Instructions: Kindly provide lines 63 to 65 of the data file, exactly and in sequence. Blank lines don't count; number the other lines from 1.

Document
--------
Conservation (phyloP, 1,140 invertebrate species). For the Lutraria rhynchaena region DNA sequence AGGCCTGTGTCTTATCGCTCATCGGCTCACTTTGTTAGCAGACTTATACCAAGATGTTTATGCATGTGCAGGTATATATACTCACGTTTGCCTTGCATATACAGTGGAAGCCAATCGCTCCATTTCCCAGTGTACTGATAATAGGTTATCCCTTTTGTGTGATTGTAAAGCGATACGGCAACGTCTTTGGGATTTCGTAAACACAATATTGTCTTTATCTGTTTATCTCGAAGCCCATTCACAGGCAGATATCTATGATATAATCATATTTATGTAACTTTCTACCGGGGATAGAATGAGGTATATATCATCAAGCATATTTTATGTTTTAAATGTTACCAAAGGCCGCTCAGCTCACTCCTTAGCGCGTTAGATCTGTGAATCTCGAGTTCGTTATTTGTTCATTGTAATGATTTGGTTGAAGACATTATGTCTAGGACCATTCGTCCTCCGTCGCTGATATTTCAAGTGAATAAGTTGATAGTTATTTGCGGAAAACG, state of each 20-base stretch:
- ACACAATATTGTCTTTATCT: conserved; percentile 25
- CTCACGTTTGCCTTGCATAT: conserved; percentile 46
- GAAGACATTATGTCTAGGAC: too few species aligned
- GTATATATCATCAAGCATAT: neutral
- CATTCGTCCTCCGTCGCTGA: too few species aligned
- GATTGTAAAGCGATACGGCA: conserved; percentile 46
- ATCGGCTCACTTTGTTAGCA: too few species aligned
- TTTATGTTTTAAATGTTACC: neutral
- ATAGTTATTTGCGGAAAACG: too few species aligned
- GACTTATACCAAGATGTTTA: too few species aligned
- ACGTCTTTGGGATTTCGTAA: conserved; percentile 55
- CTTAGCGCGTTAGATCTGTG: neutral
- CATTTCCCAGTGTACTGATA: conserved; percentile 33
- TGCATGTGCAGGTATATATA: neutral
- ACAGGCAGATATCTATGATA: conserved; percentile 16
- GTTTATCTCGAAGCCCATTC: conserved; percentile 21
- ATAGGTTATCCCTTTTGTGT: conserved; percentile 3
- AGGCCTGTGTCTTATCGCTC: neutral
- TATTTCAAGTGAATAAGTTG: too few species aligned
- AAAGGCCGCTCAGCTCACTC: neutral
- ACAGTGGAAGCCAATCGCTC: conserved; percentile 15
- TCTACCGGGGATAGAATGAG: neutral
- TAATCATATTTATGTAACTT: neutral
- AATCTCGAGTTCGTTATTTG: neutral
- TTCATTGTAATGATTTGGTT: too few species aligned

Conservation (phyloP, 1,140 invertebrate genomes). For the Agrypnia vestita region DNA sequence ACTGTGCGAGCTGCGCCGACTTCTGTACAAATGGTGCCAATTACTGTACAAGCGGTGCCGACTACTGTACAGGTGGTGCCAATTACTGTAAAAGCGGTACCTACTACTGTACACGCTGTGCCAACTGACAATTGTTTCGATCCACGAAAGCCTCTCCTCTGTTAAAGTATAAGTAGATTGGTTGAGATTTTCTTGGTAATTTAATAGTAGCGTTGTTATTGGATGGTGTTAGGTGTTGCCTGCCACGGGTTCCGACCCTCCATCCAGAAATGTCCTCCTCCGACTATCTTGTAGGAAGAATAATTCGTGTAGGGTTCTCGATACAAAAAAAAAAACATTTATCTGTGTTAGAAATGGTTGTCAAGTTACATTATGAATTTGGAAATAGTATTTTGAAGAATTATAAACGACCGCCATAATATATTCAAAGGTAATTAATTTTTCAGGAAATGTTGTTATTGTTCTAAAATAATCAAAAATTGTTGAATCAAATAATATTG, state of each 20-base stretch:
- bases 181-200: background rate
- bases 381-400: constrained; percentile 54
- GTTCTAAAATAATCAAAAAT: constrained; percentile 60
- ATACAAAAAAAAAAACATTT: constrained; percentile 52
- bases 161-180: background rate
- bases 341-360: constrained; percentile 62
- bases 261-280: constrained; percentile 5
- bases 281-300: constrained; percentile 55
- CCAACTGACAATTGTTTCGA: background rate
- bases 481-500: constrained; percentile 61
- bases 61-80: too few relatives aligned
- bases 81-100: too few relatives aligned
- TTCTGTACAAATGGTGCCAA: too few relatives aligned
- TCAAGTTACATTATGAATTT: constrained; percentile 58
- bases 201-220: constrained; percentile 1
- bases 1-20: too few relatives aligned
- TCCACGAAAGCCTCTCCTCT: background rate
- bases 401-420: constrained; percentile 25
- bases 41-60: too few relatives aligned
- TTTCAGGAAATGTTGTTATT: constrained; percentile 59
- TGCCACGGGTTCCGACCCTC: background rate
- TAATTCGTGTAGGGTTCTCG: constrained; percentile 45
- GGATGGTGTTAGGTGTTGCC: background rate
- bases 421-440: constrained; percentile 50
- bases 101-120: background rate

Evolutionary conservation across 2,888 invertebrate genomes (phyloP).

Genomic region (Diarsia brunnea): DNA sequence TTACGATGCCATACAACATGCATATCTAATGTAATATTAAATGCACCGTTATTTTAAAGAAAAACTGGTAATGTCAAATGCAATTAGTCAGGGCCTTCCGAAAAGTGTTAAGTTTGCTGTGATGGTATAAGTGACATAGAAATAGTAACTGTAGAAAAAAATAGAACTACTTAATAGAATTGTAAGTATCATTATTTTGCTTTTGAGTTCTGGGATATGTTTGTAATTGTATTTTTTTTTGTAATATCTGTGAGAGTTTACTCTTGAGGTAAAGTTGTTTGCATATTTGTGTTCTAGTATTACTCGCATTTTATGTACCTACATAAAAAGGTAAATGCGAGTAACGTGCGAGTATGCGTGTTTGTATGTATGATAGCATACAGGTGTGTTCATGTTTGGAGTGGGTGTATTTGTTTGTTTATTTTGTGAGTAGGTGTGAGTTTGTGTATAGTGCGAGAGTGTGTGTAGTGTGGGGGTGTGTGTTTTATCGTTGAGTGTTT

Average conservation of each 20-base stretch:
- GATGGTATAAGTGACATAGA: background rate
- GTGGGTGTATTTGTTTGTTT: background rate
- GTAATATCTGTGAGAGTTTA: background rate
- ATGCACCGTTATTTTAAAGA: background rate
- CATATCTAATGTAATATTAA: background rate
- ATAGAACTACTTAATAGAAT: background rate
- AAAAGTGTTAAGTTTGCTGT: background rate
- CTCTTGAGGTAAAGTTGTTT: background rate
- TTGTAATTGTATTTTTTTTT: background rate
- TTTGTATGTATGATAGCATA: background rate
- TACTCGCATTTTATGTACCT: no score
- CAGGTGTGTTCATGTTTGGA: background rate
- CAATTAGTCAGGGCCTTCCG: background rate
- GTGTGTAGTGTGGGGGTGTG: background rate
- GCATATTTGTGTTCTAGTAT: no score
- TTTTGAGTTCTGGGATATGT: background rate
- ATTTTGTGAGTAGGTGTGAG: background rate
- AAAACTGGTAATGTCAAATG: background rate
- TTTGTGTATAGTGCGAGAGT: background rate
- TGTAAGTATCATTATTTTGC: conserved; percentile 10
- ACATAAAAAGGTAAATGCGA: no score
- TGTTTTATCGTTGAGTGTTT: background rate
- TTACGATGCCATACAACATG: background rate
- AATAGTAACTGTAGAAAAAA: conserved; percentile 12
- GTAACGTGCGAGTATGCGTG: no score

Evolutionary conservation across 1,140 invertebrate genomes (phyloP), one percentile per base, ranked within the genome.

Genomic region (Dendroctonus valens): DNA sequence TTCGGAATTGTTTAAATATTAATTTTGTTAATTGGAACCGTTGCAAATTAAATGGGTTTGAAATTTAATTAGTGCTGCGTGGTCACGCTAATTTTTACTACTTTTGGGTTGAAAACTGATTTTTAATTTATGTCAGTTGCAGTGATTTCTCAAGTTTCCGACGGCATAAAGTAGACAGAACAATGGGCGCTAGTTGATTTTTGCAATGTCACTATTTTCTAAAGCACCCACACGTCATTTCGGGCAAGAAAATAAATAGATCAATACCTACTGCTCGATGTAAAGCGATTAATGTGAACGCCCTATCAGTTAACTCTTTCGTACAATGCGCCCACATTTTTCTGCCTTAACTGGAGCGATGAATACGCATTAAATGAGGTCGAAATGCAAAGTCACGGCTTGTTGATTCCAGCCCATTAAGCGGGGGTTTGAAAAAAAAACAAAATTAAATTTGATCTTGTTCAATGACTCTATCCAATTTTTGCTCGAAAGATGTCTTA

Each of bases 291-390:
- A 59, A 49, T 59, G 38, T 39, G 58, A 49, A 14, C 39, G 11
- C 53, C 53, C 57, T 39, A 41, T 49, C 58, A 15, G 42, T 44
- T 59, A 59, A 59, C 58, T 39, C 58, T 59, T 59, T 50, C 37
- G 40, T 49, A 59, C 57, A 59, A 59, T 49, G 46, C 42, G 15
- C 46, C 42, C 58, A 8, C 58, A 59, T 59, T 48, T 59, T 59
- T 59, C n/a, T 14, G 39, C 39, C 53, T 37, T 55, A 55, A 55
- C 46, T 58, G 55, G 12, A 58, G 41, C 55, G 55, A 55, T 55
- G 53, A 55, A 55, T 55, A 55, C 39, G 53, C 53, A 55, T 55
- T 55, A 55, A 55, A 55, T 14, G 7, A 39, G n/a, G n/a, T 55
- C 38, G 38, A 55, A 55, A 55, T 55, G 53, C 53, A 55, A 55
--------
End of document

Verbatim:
- CTCTTGAGGTAAAGTTGTTT: background rate
- TTGTAATTGTATTTTTTTTT: background rate
- TTTGTATGTATGATAGCATA: background rate